The federal government proposes in Tuesday’s 2015 federal budget to make an adjustment to the recently announced Family Tax Cut (FTC) that will allow couples to transfer education-related tax credits without reducing the potential value of the FTC to them.

“This change will allow individuals affected to both transfer education amounts, while properly making use of the FTC,” says Debbie Pearl-Weinberg, executive director of tax and estate planning in CIBC’s wealth advisory services unit.

The FTC is a proposed federal non-refundable tax credit, capped at $2,000, for couples with children under the age of 18. The FTC allows a higher-income spouse or common-law partner to notionally transfer up to $50,000 of taxable income to a spouse. The credit is intended to reduce the difference in federal tax payable by a one-earner couple relative to a two-earner couple with a similar family income. It will apply for the 2014 and subsequent taxation years.

Currently, in cases in which personal income tax credits have been transferred from one spouse to the other, the FTC suppresses the use of those credits in the transferee’s hands. Instead, the personal income tax credits previously transferred are taken into consideration in the calculation of the transferor’s adjusted tax payable. This prevents the double counting of these credits in the calculation of the FTC

In the same manner, the FTC rules prevent transferred education-related amounts, such as tuition, education and textbook tax credits, from being included in the FTC calculation.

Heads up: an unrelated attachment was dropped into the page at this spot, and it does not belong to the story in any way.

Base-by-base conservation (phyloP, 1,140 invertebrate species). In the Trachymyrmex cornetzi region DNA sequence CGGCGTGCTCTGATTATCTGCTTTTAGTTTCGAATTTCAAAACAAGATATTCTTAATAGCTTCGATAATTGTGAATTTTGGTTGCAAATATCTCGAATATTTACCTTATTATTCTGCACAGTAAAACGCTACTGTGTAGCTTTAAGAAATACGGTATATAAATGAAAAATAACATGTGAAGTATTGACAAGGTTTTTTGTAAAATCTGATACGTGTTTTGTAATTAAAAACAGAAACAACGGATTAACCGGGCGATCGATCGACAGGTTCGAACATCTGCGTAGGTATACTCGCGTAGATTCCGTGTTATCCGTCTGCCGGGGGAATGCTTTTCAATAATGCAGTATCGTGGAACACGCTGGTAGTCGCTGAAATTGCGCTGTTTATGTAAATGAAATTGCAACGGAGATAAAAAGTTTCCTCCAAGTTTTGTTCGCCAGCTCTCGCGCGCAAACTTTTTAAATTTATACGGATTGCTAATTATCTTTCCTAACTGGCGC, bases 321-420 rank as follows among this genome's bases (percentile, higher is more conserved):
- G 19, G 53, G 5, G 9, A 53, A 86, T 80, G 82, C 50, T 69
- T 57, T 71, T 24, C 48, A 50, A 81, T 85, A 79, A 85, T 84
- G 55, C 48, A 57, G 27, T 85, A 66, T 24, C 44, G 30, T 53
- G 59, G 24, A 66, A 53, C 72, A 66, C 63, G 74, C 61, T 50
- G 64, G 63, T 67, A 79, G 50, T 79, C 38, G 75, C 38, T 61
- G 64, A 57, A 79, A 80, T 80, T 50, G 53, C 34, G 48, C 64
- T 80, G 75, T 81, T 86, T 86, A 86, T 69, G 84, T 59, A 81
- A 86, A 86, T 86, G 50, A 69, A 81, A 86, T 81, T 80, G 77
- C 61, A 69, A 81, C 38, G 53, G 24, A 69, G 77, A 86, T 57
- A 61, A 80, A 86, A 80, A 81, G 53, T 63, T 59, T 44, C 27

However, due to the rules for calculating these education- related credits, the double-counting that is typically associated with the transfer of other personal income tax credits is not present. This may therefore reduce the value of the FTC for couples who transfer education-related amounts between themselves. The government suggests only a small percentage of couples were affected by this for the 2014 taxation year.

In Budget 2015, the government proposes to revise the calculation of the FTC for the 2014 and subsequent taxation years to reflect the proposed change in the rules.

After the enacting legislation receives Royal Assent, the Canada Revenue Agency will automatically reassess affected taxpayers for the 2014 taxation year to ensure that they receive any additional benefits to which they are entitled under the FTC.

“What’s great about the change is that the government will automatically re-assess individuals for the 2014 tax year without individuals having to take steps to do so,” says Pearl-Weinberg.

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